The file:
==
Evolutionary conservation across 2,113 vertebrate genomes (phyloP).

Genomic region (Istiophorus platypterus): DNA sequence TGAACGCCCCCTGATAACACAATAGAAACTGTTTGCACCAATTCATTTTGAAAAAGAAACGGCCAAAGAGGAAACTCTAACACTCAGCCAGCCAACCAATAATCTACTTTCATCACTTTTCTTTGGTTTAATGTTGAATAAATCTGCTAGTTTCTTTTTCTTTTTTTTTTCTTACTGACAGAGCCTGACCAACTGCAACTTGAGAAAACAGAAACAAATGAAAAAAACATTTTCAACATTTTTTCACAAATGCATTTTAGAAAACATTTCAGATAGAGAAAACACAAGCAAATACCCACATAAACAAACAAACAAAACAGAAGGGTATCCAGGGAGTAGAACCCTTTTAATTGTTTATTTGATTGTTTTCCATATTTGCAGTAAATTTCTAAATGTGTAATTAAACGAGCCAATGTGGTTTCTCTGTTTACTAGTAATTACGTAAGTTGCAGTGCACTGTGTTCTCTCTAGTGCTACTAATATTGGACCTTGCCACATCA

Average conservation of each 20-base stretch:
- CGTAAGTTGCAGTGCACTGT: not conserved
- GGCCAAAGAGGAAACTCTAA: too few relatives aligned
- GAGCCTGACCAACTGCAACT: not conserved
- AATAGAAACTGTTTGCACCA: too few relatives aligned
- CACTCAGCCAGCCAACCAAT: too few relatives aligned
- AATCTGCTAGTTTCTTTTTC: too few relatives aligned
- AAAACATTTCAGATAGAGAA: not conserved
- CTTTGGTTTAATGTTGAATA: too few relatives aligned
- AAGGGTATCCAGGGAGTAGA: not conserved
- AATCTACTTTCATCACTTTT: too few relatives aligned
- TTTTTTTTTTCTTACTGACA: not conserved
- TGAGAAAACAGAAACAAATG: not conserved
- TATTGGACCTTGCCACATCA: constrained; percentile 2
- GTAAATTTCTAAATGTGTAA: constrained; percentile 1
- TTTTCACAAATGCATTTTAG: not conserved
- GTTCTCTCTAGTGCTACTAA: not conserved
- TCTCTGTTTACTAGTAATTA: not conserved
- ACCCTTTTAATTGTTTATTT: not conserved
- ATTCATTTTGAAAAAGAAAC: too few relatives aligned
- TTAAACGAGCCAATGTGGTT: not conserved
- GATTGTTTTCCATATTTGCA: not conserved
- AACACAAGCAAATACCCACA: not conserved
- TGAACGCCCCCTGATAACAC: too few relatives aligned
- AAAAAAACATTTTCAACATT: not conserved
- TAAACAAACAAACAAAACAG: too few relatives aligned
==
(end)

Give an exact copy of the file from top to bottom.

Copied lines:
Evolutionary conservation across 2,113 vertebrate genomes (phyloP).

Genomic region (Istiophorus platypterus): DNA sequence TGAACGCCCCCTGATAACACAATAGAAACTGTTTGCACCAATTCATTTTGAAAAAGAAACGGCCAAAGAGGAAACTCTAACACTCAGCCAGCCAACCAATAATCTACTTTCATCACTTTTCTTTGGTTTAATGTTGAATAAATCTGCTAGTTTCTTTTTCTTTTTTTTTTCTTACTGACAGAGCCTGACCAACTGCAACTTGAGAAAACAGAAACAAATGAAAAAAACATTTTCAACATTTTTTCACAAATGCATTTTAGAAAACATTTCAGATAGAGAAAACACAAGCAAATACCCACATAAACAAACAAACAAAACAGAAGGGTATCCAGGGAGTAGAACCCTTTTAATTGTTTATTTGATTGTTTTCCATATTTGCAGTAAATTTCTAAATGTGTAATTAAACGAGCCAATGTGGTTTCTCTGTTTACTAGTAATTACGTAAGTTGCAGTGCACTGTGTTCTCTCTAGTGCTACTAATATTGGACCTTGCCACATCA

Average conservation of each 20-base stretch:
- CGTAAGTTGCAGTGCACTGT: not conserved
- GGCCAAAGAGGAAACTCTAA: too few relatives aligned
- GAGCCTGACCAACTGCAACT: not conserved
- AATAGAAACTGTTTGCACCA: too few relatives aligned
- CACTCAGCCAGCCAACCAAT: too few relatives aligned
- AATCTGCTAGTTTCTTTTTC: too few relatives aligned
- AAAACATTTCAGATAGAGAA: not conserved
- CTTTGGTTTAATGTTGAATA: too few relatives aligned
- AAGGGTATCCAGGGAGTAGA: not conserved
- AATCTACTTTCATCACTTTT: too few relatives aligned
- TTTTTTTTTTCTTACTGACA: not conserved
- TGAGAAAACAGAAACAAATG: not conserved
- TATTGGACCTTGCCACATCA: constrained; percentile 2
- GTAAATTTCTAAATGTGTAA: constrained; percentile 1
- TTTTCACAAATGCATTTTAG: not conserved
- GTTCTCTCTAGTGCTACTAA: not conserved
- TCTCTGTTTACTAGTAATTA: not conserved
- ACCCTTTTAATTGTTTATTT: not conserved
- ATTCATTTTGAAAAAGAAAC: too few relatives aligned
- TTAAACGAGCCAATGTGGTT: not conserved
- GATTGTTTTCCATATTTGCA: not conserved
- AACACAAGCAAATACCCACA: not conserved
- TGAACGCCCCCTGATAACAC: too few relatives aligned
- AAAAAAACATTTTCAACATT: not conserved
- TAAACAAACAAACAAAACAG: too few relatives aligned